Lately, we’ve been seeing an effort to broaden the audience of the climate change discussion to reach “beyond the choir,” as it were, by highlighting the role the climate change in the daily lives of everyone. Last week, for example, President Barack Obama participated in a discussion of the link between climate change and public health.
Soon after, the Natural Resources Defense Council (NRDC) hosted a conference call based on its new report, Bridging the Clean Energy Divide. The call focused specifically on the challenges that climate change poses to low-income families, seniors and rural communities. Public health is a portion of this conversation, but it also includes financial impacts, both in terms of reduced expenditures and job creation.
None of it was rocket science, of course. If you live on a fixed income, fluctuations in energy prices can have a dizzying impact. Money not spent on electricity or fuel oil can be used to buy better quality food, or for self-improvement or health care. If you’re a farmer, flooding and droughts can devour your income. If you are poor, you are less able to withstand an onslaught of killer temperatures, or to bounce back afterwards.
Katharine McCormick, Midwest advocate for NRDC, talked about how, in 2012, a severe heat wave hit rural Maryland accompanied by powerful thunderstorms. The power was out in some areas for four days. Eighteen people died, mostly from heat stress. Air conditioning was essential, but those without back-up generators simply didn’t have it. The poor and the elderly are the most vulnerable to these events, especially in rural areas.
Some health impacts are more subtle. Studies conducted by the EPA and the American Lung Association predict that cutting carbon pollution will avoid 6,600 premature deaths, 150,000 asthma attacks, 3,300 heart attacks, and more than 490,000 missed school and work days each year.
When we speak about clean energy, it’s important that we include energy efficiency in that category. Financially speaking, an investment in energy efficiency is a gift that keeps on giving: An energy efficient home, equipped with the latest energy efficient appliances and HVAC systems, improves the resiliency of families and helps them to better ride out fluctuations in energy prices. What’s often overlooked is the fact that when one customer invests in energy-saving technology it helps all customers by reducing the capacity overhead a utility must carry to meet peak demand. In this way, programs like senior citizen weatherization or zero-interest loan programs like How$martKY, which allow people to upgrade their homes for efficiency, benefit the entire community.
Likewise, renewable energy can do even more to smooth out the bumps in the road, whether it’s installed on the rooftop or at the local utility. Of course, wind farm development is also contributing to economic gains in many rural areas. The EPA’s Clean Power Plan, while putting pressure on coal-mining areas, will provide all these benefits at the same time.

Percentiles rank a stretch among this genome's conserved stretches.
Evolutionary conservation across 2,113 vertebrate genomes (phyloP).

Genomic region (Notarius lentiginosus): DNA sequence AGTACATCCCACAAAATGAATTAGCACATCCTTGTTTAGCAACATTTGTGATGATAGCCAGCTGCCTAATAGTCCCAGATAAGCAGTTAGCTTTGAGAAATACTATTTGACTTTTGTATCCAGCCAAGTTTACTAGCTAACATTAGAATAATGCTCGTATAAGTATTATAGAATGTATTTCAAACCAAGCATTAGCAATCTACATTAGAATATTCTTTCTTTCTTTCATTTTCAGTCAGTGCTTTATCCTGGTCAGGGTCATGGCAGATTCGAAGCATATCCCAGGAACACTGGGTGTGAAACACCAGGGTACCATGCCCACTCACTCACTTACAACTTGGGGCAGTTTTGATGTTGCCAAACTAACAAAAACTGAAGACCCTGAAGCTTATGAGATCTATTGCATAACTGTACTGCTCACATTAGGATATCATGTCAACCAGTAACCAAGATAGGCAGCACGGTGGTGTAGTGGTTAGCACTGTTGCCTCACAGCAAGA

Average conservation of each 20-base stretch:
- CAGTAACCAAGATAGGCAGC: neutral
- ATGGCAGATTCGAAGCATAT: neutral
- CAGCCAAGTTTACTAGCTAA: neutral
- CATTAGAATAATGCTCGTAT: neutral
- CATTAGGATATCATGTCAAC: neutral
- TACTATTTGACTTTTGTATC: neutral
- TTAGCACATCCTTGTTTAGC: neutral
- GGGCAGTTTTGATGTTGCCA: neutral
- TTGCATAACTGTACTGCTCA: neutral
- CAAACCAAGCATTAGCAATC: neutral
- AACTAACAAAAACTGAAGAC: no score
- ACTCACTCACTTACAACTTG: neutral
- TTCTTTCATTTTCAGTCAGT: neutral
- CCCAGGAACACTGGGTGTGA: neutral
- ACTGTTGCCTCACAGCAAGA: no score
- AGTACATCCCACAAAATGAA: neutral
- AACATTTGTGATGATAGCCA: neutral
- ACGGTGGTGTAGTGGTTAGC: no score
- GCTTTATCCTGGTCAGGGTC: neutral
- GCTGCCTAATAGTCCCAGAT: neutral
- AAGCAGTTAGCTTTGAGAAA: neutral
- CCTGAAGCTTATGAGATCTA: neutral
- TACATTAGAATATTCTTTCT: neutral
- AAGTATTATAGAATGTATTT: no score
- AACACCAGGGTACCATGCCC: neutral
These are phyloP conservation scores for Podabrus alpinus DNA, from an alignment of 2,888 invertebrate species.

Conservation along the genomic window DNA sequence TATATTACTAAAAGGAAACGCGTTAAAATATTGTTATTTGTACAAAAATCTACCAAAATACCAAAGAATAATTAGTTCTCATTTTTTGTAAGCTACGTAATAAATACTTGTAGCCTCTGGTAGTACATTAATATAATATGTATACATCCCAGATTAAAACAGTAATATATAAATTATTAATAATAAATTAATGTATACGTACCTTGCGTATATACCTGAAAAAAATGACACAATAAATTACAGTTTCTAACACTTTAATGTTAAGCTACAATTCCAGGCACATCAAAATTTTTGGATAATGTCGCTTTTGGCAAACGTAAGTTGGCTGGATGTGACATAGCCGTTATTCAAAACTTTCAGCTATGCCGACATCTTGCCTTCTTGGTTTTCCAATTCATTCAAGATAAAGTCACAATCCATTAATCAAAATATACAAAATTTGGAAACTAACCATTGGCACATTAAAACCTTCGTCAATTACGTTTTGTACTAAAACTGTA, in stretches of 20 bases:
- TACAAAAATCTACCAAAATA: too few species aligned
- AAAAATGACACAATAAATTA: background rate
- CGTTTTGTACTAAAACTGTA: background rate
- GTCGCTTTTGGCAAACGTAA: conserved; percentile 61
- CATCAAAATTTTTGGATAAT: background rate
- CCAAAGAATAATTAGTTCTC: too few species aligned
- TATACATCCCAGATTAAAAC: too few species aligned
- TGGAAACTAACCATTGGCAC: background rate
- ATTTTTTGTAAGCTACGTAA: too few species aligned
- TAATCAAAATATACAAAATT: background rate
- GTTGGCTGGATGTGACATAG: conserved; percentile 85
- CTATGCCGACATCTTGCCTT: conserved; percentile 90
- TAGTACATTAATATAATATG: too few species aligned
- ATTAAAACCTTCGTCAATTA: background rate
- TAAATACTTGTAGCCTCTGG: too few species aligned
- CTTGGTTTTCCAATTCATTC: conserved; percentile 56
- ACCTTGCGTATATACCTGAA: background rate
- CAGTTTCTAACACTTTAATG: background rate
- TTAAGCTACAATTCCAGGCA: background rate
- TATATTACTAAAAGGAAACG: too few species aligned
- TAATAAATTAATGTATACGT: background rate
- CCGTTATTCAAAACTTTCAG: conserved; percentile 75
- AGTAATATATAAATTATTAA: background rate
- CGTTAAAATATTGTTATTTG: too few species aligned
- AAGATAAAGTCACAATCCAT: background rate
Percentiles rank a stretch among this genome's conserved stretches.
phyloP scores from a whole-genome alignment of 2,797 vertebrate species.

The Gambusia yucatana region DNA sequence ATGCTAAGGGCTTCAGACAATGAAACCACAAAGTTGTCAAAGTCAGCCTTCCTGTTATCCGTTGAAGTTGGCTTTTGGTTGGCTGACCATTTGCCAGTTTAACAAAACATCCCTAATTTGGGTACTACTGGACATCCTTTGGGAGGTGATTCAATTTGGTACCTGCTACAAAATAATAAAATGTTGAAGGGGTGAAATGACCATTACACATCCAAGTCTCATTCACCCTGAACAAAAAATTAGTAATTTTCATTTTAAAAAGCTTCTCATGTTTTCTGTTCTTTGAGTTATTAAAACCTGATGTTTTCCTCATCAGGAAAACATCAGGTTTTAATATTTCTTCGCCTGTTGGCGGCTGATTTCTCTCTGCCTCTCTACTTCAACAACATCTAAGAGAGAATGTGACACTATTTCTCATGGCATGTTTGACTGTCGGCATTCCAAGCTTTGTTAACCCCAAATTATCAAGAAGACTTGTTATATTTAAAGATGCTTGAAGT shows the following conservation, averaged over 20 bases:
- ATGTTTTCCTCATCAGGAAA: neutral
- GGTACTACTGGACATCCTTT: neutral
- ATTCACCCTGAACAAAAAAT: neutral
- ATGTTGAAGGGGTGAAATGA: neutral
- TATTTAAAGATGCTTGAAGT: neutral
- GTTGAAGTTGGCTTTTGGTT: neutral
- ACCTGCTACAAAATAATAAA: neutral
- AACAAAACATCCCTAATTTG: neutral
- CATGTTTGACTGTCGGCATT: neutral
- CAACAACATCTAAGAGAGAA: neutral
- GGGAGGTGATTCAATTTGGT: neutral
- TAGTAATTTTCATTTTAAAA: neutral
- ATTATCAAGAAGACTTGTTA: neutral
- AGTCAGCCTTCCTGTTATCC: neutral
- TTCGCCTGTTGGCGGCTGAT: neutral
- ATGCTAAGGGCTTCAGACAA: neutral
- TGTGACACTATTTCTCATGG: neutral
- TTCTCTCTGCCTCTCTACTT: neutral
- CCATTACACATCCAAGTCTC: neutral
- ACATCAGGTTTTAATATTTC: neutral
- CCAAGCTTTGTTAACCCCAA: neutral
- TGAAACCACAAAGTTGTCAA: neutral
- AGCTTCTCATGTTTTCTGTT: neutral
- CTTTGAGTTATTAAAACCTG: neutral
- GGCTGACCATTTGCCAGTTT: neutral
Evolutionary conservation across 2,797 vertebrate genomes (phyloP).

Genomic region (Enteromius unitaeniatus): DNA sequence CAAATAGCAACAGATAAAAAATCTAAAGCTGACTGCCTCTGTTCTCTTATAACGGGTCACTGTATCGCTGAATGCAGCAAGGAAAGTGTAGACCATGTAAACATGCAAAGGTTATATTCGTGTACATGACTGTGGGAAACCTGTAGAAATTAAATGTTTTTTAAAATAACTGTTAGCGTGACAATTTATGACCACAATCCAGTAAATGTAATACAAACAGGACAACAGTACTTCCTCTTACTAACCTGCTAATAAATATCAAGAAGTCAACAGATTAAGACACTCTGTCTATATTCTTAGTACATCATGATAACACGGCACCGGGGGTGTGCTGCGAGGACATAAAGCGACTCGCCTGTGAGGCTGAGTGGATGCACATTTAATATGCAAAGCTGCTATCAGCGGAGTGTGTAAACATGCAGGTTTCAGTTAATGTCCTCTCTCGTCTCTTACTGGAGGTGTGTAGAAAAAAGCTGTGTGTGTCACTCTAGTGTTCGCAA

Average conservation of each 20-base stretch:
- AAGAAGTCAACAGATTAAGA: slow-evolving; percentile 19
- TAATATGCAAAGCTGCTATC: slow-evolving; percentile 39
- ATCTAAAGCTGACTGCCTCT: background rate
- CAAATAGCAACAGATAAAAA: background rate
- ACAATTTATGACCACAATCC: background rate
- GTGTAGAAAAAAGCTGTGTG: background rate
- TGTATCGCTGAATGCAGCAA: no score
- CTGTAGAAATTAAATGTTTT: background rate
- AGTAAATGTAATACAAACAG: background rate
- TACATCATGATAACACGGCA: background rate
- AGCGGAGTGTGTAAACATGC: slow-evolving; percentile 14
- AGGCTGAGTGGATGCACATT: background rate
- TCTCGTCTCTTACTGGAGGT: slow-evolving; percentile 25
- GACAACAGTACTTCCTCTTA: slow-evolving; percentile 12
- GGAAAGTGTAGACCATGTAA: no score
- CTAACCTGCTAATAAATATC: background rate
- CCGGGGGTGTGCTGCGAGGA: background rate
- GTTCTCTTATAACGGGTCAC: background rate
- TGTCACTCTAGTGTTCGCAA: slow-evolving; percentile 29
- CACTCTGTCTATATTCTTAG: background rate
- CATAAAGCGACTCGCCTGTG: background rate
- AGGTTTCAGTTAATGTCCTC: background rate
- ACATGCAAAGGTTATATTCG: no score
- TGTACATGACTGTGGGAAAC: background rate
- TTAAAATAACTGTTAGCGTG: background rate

"The poor and elderly already devote a large portion of their income to energy costs, (8.3 percent versus the national average of 2.9 percent), but that doesn't have to be the case," Kat McCormick said. "The reliability of fossil fuels has been overstated. When we diversify our energy portfolio and invest in efficient and renewable sources like solar and wind, we help improve reliability, decrease our dependence on the market, and insulate people -- especially the poor -- from unpredictable coal and gas price spikes."
Reverend Dr. Gerald Durley, who also participated in the call, upped the ante when he said:
“When unprecedented weather disasters devastate the poorest neighborhoods in places like New Orleans, New Jersey and New York, [climate change] is a civil rights issue."Susan Casey-Lefkowitz, who writes for NRDC, summed it all up nicely: “Fossil fuel companies and their allies in Congress are trying to block carbon limits at every turn,” even as “vulnerable populations lack access to clean energy.” But, “the solution is not to continue our dependence on dirty fossil fuels but to make clean energy more accessible and affordable. The EPA's Clean Power Plan [combined with] state leadership will help achieve that."
Image credit: Daniel Foster/Flickr Creative Commons
RP Siegel (1952-2021), was an author and inventor who shined a powerful light on numerous environmental and technological topics. His work appeared in TriplePundit, GreenBiz, Justmeans, CSRWire, Sustainable Brands, Grist, Strategy+Business, Mechanical Engineering, Design News, PolicyInnovations, Social Earth, Environmental Science, 3BL Media, ThomasNet, Huffington Post, Eniday, and engineering.com among others . He was the co-author, with Roger Saillant, of Vapor Trails, an adventure novel that shows climate change from a human perspective. RP was a professional engineer - a prolific inventor with 53 patents and President of Rain Mountain LLC a an independent product development group. RP was the winner of the 2015 Abu Dhabi Sustainability Week blogging competition. RP passed away on September 30, 2021. We here at TriplePundit will always be grateful for his insight, wit and hard work.